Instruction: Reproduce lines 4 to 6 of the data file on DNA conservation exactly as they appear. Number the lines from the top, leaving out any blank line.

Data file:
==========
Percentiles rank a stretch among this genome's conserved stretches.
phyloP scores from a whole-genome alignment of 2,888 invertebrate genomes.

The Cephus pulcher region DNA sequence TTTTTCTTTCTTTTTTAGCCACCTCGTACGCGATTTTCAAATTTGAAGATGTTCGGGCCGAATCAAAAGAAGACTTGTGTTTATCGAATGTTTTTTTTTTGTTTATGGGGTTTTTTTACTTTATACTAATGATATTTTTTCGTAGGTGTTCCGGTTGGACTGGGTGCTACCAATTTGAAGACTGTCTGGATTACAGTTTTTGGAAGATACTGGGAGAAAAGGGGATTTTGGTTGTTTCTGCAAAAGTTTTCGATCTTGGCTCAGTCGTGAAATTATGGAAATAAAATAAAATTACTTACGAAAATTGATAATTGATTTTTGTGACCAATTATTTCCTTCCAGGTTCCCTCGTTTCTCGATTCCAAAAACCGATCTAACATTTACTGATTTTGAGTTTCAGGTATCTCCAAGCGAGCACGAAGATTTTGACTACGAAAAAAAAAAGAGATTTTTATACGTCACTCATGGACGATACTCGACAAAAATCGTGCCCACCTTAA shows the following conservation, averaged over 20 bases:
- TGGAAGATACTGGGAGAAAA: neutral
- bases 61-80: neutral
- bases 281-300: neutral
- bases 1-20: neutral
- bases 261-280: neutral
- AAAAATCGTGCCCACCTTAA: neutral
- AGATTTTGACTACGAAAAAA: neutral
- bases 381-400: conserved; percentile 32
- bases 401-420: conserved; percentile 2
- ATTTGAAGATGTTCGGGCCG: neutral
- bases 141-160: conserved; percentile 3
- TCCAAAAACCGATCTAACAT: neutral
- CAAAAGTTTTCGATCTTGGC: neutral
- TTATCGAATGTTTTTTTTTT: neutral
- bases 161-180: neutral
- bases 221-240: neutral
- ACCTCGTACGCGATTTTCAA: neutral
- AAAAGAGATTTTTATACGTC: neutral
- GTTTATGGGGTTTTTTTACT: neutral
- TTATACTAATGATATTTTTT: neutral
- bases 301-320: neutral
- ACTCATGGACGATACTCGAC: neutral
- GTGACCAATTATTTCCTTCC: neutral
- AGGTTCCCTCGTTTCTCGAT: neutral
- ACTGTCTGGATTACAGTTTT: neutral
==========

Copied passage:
- TGGAAGATACTGGGAGAAAA: neutral
- bases 61-80: neutral
- bases 281-300: neutral